Redbay trees lost to laurel wilt disease
In a new study just published in the journal Biological Invasions, ecologists at Sewanee: The University of the South and James Cook University in Townsville, Australia, have documented the loss of yet another major tree species from North American forests.
Redbay (Persea borbonia) joins the ranks of chestnut, hemlock, and American elm as a tree whose populations have been decimated by the introduction of an exotic disease called laurel wilt.
A member of the avocado family, redbay was once a dominant species in southeastern coastal forests and served as the primary host plant for species such as the palamedes swallowtail butterfly.
Lead researcher Jon Evans and his colleagues were among the first in the country to begin tracking the ecological consequences of laurel wilt on redbay.
The disease is caused by an Asian beetle, Xyleborus glabratus, that bores within the tree and spreads a pathogenic fungus.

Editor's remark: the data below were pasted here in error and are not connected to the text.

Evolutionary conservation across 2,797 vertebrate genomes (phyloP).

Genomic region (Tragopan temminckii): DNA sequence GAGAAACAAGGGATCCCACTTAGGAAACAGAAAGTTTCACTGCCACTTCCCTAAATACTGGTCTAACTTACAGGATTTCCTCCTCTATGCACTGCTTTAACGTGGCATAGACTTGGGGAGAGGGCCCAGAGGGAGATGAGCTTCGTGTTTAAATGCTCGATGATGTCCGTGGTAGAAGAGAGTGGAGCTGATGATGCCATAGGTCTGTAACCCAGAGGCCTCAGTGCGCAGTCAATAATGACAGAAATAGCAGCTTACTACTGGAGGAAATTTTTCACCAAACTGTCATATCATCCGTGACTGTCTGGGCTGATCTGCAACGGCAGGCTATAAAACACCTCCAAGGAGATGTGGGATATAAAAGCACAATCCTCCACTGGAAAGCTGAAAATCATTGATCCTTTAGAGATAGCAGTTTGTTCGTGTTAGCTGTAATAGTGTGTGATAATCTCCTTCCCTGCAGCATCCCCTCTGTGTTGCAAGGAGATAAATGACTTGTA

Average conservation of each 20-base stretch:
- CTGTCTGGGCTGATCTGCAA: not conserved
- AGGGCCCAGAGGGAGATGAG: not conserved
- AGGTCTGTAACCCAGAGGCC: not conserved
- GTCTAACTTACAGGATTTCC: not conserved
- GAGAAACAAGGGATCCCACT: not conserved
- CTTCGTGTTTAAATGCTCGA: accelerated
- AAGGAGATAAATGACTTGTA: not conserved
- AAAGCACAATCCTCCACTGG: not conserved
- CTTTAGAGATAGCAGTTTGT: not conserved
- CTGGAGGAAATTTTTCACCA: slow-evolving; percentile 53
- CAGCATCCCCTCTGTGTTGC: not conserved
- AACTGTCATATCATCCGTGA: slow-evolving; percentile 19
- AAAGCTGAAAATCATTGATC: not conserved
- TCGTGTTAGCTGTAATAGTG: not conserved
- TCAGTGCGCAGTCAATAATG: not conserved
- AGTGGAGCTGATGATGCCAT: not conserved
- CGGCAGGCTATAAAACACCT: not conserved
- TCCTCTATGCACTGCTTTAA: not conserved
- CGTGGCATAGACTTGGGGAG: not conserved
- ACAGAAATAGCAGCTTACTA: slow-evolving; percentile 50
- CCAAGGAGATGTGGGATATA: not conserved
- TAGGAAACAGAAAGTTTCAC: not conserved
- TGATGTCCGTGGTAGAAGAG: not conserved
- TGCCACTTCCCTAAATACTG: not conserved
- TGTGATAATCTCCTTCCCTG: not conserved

The researchers six-year study was conducted on the coast of Georgia and tracked the elimination of redbay trees from forests where it was once very abundant.
The authors of the study uncovered a unique twist to the fate of the tree species.
"We initially thought that redbay may survive because it can re-sprout very quickly following the initial die-off of the tree"
"What we didn't expect was that high level of browse from white-tailed deer was in some ways the nail in the coffin. Deer ate the new regrowth and prevented new trees from becoming established and thus accelerated the demise of the tree."
The authors suspect that given its formerly high abundance, the loss of redbay will likely have far reaching implications for biodiversity in coastal forest ecosystems of the southeastern United States.
"Sadly, we've lost yet another piece of our countries natural heritage due to the introduction of exotic species," said co-author James Cook University's Brett Scheffers.